• $9.99

Publisher Description

From the #1 New York Times bestselling author of Small Great Things and the modern classics My Sister’s Keeper, The Storyteller, and more, comes a “complex, compassionate, and smart” (The Washington Post) novel about a family torn apart by a murder accusation.

When your son can’t look you in the eye…does that mean he’s guilty?

Jacob Hunt is a teen with Asperger’s syndrome. He’s hopeless at reading social cues or expressing himself well to others, though he is brilliant in many ways. He has a special focus on one subject—forensic analysis. A police scanner in his room clues him in to crime scenes, and he’s always showing up and telling the cops what to do. And he’s usually right.

But when Jacob’s small hometown is rocked by a terrible murder, law enforcement comes to him. Jacob’s behaviors are hallmark Asperger’s, but they look a lot like guilt to the local police. Suddenly the Hunt family, who only want to fit in, are thrust directly in the spotlight. For Jacob’s mother, it’s a brutal reminder of the intolerance and misunderstanding that always threaten her family. For his brother, it’s another indication why nothing is normal because of Jacob.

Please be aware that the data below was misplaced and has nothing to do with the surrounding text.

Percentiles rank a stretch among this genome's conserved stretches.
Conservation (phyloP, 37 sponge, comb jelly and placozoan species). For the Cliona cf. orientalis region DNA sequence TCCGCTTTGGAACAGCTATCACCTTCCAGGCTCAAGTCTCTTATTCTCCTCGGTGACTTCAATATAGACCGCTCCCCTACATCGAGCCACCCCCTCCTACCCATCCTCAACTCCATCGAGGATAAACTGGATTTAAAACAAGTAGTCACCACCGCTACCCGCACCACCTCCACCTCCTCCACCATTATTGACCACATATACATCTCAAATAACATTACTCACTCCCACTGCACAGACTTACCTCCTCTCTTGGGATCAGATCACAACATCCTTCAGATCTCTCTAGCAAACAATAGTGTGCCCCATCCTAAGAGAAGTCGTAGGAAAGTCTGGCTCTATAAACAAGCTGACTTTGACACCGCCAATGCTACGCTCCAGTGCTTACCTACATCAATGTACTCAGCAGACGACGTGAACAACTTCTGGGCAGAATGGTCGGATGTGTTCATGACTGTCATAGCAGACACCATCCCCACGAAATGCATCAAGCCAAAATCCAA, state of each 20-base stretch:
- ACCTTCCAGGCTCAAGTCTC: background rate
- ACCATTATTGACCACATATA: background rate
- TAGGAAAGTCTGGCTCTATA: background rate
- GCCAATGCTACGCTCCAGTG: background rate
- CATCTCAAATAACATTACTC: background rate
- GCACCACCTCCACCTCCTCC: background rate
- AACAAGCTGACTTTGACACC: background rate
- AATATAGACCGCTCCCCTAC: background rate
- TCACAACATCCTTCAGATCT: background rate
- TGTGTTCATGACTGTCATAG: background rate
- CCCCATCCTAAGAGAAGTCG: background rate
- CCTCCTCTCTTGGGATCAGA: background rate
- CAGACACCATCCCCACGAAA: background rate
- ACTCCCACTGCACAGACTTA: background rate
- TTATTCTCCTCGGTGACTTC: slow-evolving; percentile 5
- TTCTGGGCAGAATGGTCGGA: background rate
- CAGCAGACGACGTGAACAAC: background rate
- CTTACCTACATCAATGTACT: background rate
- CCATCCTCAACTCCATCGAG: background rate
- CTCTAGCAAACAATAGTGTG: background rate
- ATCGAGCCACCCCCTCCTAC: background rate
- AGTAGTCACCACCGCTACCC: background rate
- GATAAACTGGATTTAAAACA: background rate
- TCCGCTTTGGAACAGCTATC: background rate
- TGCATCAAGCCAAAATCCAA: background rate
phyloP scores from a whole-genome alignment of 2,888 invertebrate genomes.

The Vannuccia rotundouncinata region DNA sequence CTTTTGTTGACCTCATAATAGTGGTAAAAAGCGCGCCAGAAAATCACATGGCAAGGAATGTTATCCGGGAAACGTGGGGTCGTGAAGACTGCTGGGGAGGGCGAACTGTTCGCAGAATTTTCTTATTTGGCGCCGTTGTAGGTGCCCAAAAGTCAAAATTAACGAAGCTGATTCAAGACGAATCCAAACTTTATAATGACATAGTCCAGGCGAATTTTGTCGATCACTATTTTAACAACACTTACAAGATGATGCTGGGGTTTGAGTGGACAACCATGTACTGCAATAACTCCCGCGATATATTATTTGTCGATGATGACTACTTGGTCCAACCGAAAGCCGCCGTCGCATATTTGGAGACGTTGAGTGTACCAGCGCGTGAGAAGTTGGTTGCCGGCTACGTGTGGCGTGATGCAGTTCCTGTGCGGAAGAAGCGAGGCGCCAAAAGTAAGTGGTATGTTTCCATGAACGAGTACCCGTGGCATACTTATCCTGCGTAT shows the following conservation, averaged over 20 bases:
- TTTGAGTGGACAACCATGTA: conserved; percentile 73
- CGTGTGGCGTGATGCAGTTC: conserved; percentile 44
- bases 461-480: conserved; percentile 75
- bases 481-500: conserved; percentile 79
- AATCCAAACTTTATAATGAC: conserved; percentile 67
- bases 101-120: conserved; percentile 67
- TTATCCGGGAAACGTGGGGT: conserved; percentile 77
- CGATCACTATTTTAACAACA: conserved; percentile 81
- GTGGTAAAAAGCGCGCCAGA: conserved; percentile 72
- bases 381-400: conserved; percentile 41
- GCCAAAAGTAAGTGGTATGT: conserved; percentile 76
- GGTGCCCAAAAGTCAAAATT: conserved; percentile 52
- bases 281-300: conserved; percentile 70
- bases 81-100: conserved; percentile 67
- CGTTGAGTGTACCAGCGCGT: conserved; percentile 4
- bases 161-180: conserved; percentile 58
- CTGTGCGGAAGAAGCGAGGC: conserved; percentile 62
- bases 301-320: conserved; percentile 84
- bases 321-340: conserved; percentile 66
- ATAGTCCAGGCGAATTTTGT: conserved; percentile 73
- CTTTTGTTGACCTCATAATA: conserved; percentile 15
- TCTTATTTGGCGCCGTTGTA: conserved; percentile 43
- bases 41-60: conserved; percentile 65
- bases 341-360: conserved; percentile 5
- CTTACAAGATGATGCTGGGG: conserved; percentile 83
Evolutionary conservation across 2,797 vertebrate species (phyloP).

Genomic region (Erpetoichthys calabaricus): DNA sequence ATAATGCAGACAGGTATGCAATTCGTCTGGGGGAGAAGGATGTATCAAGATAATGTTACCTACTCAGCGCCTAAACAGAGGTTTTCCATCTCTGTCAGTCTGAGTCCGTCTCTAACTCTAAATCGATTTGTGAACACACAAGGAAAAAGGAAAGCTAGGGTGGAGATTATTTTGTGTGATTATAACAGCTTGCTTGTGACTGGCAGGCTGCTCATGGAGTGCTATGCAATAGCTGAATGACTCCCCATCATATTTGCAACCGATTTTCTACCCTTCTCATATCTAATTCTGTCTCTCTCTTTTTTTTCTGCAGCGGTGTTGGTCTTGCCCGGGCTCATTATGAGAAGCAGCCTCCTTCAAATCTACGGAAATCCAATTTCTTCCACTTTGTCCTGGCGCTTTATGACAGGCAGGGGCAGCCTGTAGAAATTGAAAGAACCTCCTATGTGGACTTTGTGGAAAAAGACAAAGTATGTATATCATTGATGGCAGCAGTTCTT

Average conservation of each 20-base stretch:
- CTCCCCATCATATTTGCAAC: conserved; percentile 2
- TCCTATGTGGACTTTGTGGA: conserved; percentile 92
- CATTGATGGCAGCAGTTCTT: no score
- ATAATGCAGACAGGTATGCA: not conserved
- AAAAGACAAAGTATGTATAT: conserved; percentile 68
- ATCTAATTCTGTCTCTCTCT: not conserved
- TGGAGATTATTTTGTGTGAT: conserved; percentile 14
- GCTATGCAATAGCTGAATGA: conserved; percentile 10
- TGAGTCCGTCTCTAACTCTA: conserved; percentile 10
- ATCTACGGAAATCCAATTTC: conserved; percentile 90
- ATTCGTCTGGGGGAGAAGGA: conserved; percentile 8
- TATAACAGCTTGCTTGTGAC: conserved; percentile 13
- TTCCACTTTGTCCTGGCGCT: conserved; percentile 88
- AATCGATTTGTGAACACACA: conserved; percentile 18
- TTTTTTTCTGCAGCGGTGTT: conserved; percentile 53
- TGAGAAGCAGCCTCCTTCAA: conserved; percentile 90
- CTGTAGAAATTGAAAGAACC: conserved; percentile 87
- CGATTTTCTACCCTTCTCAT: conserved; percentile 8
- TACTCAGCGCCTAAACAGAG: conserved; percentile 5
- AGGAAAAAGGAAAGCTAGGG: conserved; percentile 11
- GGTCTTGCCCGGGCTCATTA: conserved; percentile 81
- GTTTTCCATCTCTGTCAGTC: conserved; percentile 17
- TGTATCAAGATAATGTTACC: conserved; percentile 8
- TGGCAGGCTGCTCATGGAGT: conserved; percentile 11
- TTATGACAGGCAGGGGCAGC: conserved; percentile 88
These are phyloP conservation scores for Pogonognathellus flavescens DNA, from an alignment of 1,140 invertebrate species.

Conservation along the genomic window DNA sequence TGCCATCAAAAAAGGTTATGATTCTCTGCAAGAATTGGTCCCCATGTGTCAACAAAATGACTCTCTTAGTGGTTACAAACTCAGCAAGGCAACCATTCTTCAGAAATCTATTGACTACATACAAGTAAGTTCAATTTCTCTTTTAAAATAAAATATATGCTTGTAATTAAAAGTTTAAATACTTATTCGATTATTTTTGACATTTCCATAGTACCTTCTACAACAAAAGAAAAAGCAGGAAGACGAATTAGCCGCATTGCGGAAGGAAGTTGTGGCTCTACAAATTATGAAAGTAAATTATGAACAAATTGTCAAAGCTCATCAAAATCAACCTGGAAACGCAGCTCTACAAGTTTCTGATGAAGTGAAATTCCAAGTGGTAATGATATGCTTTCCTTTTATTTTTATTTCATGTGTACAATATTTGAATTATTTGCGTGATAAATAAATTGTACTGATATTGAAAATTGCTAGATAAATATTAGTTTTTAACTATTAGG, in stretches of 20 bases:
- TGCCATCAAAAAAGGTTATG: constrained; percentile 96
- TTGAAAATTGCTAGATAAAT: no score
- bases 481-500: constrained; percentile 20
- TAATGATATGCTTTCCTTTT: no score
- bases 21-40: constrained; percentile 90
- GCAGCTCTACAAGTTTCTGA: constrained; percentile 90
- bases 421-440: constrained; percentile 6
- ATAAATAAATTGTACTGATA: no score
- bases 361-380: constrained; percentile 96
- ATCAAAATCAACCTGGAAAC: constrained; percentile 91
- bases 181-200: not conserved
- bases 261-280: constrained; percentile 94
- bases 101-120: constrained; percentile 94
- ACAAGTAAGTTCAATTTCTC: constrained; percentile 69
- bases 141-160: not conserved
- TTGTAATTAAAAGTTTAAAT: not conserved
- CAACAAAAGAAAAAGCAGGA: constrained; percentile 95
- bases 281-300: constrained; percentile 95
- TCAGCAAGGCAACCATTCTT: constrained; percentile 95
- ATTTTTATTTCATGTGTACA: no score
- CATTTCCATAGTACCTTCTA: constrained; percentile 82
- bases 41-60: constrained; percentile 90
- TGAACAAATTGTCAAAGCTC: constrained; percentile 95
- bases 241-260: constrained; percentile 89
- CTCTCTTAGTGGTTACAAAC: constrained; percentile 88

And for the frightened small town, the soul-searing question looms: Did Jacob commit murder?

House Rules is “a provocative story in which [Picoult] explores the pain of trying to comprehend the people we love—and reminds us that the truth often travels in disguise” (People).

Fiction & Literature
April 3
Atria Books

Customer Reviews

Bunmom88 ,

The book that started it all

This was my first book by her and I was hooked. I’ve read almost all of them now. And every time I find a new one I snatch it off the shelf. She really researched how someone with autism would respond and I was impressed with her dedication to getting it right. I love how she tells the story from the different view points and you feel like you’re looking the the characters eyes.

Amigo73 ,

A Frustrating Read

There were just too many holes to make this book enjoyable. Why no one ever simply asked, “What happened?” somewhere along page 120, left the cloud of unreality over the entire rest of the book. It crossed over from entertainment to frustrating to just ridiculous and then to tedium. It was a huge disappointment to see this fine author succumb to such shoddy plot development. I fear she’s going the way of Mr. Grisham and Mr. Paterson who keep cranking out books without caring any more.

Nurse Nash123 ,


Great book. Couldn’t put it down
If you understand the main character you would totally understand the ending

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